Option 2: Scrivener (multi-purpose software for writers, currently $45)

Literature and Latte’s Scrivener is created for writers who want a single program to outline, edit, storyboard, and write. In addition, Scrivener can compile a manuscript into an book for the the most common ebook formats (EPUB and MOBI). Instructions for the various Scrivener compile settings for eBook export are available in a Scrivener video at http://www.literatureandlatte.com/videos/Exporting_eBook.mov. The video includes a screen shot showing how to link your cover image so that it is included in the compiled ebook.

Scrivener is available for Mac and Windows at Literature and Latte’s website (also available on the Mac App store). Reading the extensive list of author testimonials for Scrivener will give you a good picture of Scrivener’s extensive capabilities. I’ve been using Scrivener as a writing tool for about 18 months and I love it! I bought it after reading the many author testimonials. The eBook conversion features are a bonus!

Scrivener can also compile a manuscript for paperback POD/print-on-demand, Roger Colby gives a detailed expiation of the compile settings in his blog How to Use Scrivener to Format a Createspace PDF Interior for Publication

If you don’t want to do it yourself: Using an eBook conversion service

If you don’t want to do your own conversion, there are many book conversion services available. If you go this route, I’d suggest that choose someone recommended by an author you trust (check the websites of indie authors who ePublish their books – many mention the services they use on their blogs). Prices and the services offered vary. I recommend you select someone who is recommended and be sure you understand what services they offer and what the cost is. I’ve used eBookPrep for conversions from several of my previously print-published books, and I’ve been very happy with their services.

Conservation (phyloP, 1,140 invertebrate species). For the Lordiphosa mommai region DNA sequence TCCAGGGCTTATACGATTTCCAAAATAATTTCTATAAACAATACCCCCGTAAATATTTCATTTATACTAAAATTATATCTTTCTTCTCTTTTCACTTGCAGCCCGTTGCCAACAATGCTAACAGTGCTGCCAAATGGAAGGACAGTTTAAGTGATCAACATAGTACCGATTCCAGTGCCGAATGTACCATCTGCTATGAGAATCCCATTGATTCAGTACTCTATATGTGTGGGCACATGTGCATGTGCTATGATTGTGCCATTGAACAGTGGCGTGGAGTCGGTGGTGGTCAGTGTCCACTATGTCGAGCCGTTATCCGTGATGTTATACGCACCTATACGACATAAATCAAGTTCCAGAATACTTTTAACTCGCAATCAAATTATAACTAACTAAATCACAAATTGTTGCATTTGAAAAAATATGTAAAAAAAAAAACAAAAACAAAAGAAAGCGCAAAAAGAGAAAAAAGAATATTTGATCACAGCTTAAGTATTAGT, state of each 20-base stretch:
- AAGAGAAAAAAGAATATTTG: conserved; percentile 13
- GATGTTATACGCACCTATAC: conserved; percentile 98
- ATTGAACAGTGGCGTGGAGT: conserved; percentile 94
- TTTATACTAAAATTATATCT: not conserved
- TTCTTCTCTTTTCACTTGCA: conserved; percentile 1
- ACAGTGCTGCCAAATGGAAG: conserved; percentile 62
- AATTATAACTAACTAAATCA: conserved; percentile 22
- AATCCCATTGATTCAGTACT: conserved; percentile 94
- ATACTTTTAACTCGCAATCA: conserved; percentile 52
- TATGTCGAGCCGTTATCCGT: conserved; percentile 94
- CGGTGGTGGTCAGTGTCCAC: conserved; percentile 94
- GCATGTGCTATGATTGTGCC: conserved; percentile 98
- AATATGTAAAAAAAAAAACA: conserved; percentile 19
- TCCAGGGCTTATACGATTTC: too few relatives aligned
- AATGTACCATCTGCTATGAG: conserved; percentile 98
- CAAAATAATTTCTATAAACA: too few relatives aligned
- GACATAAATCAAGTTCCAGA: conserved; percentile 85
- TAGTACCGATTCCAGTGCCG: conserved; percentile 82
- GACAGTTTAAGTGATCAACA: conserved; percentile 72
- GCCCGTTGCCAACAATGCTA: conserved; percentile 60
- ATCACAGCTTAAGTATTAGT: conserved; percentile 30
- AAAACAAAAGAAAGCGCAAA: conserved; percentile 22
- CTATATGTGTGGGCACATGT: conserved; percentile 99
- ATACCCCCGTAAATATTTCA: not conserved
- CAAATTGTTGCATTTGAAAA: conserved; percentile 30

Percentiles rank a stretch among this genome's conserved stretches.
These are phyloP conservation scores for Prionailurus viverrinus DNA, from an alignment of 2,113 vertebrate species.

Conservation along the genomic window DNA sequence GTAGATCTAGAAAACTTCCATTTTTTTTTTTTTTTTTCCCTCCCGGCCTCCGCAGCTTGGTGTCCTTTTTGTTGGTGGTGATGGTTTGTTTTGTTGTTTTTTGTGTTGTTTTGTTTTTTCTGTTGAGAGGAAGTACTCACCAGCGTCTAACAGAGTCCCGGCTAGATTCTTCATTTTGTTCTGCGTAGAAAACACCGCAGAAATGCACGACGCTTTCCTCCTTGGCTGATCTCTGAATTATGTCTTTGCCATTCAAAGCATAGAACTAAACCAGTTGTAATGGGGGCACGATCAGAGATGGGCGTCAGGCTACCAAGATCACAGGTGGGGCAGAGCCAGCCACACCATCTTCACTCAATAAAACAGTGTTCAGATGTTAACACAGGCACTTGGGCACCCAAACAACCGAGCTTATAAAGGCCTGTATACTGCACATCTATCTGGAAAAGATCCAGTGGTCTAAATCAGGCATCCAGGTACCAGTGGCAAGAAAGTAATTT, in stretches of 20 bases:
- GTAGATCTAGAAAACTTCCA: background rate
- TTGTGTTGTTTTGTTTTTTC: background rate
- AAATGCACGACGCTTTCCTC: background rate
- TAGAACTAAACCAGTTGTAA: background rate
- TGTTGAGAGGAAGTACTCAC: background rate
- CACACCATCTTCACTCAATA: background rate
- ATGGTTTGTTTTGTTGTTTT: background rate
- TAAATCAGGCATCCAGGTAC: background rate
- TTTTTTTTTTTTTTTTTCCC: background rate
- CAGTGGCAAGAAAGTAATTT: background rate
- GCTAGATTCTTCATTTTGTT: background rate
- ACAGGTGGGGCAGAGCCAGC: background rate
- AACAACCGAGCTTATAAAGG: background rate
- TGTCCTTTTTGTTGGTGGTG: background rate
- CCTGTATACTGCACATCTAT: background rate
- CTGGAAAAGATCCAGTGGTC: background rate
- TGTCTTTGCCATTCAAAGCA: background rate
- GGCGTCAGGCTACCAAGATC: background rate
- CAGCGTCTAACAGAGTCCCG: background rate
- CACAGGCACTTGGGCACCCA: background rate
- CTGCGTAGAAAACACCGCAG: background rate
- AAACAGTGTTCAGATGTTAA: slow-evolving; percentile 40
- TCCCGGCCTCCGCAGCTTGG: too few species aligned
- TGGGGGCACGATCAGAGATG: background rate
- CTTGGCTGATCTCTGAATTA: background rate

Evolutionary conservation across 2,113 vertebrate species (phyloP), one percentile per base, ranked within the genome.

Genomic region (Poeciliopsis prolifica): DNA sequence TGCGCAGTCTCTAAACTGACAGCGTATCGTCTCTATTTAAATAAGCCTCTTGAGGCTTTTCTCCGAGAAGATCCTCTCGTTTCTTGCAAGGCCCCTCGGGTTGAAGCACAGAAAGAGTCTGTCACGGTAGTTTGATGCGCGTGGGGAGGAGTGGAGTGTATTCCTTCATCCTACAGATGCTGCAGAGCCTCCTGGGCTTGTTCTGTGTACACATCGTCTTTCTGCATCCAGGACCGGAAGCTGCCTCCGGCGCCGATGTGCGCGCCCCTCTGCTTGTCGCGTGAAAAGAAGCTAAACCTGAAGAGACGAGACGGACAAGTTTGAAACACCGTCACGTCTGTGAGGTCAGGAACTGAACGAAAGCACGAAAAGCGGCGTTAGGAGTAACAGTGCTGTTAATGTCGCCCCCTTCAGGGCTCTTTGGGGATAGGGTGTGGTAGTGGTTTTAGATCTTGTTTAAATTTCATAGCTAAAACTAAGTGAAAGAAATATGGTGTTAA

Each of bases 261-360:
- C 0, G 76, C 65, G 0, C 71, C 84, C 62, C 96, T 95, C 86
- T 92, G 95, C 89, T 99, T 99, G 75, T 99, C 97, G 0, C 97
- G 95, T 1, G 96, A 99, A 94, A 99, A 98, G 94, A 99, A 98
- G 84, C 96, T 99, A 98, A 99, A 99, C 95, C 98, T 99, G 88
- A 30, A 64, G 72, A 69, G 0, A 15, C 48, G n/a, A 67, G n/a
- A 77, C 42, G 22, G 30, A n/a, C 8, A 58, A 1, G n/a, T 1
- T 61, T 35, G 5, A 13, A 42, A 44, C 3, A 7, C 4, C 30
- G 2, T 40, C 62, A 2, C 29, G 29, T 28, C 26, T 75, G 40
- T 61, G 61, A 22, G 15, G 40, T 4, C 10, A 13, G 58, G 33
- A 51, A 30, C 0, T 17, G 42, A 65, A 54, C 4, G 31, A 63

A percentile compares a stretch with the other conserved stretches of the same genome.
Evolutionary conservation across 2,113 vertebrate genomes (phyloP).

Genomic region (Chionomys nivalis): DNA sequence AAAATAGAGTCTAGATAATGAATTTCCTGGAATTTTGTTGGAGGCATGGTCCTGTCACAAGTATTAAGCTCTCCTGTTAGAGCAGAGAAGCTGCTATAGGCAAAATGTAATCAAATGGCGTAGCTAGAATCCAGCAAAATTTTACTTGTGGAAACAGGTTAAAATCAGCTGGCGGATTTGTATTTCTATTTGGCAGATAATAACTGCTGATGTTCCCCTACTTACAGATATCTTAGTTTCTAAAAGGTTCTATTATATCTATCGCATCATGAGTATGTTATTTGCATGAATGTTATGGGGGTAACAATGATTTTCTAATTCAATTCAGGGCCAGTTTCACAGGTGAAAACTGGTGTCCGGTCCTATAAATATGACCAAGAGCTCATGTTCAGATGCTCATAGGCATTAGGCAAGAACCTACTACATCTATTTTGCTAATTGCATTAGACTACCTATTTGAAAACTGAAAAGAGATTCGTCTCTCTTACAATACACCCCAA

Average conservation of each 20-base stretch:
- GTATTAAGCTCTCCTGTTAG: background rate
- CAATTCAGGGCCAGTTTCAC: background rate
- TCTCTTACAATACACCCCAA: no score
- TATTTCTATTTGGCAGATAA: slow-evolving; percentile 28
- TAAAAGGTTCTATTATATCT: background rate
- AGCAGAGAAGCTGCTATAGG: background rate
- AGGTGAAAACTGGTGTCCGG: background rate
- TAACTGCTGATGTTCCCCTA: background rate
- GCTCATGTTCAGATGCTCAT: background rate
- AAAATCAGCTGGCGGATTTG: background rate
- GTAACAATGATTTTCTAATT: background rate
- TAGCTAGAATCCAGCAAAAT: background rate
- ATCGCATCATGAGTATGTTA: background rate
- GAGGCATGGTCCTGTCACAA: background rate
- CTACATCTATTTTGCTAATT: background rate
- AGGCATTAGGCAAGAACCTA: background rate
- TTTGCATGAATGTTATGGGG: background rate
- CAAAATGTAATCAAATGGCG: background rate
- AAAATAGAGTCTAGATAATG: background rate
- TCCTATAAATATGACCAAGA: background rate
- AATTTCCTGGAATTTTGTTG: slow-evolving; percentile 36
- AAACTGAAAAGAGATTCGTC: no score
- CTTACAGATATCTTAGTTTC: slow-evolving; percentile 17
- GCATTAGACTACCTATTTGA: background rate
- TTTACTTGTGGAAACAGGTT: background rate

May the muse be with you, and good luck with your independent publishing venture!

Vanessa

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3 Responses to Create an eBook with an embedded cover

  1. Phani Kumar says:

    “On leading e-reading devices including the Kindle, Nook, iPad, Kobo e-reader, Sony Reader and smartphones if you want to easily create, edit, design and distribute an e-book this can be done by using Booktango. It is a free Do It Yourself (DIY) publishing platform.More information on our services is available here http://www.booktango.com/Services/ or go to http://www.booktango.com for more information

  2. Charles Ranier says:

    even better than Booktango is Smashwords. It’s free, DIY, distributes to all formats, and best of all unlike Booktango you are able to download copies of your own book in any format without having to pay for them.

    That’s right, Booktango charges you for downloading your own book. So if you want to say check how it looks on you Kindle or Nook, you’re out of pocket until your royalties show up three months later. Smashwords also lets you download any version of your own book (if for example you have updated your manuscript, republished, but want to check the old version, you can actually access it. Again, for free.

    also, Booktango is affiliated with iUniverse/Publish America. Just sayin.

  3. Pingback: The Week in Writing and Publishing 16th September 2012 | A Writer's Quest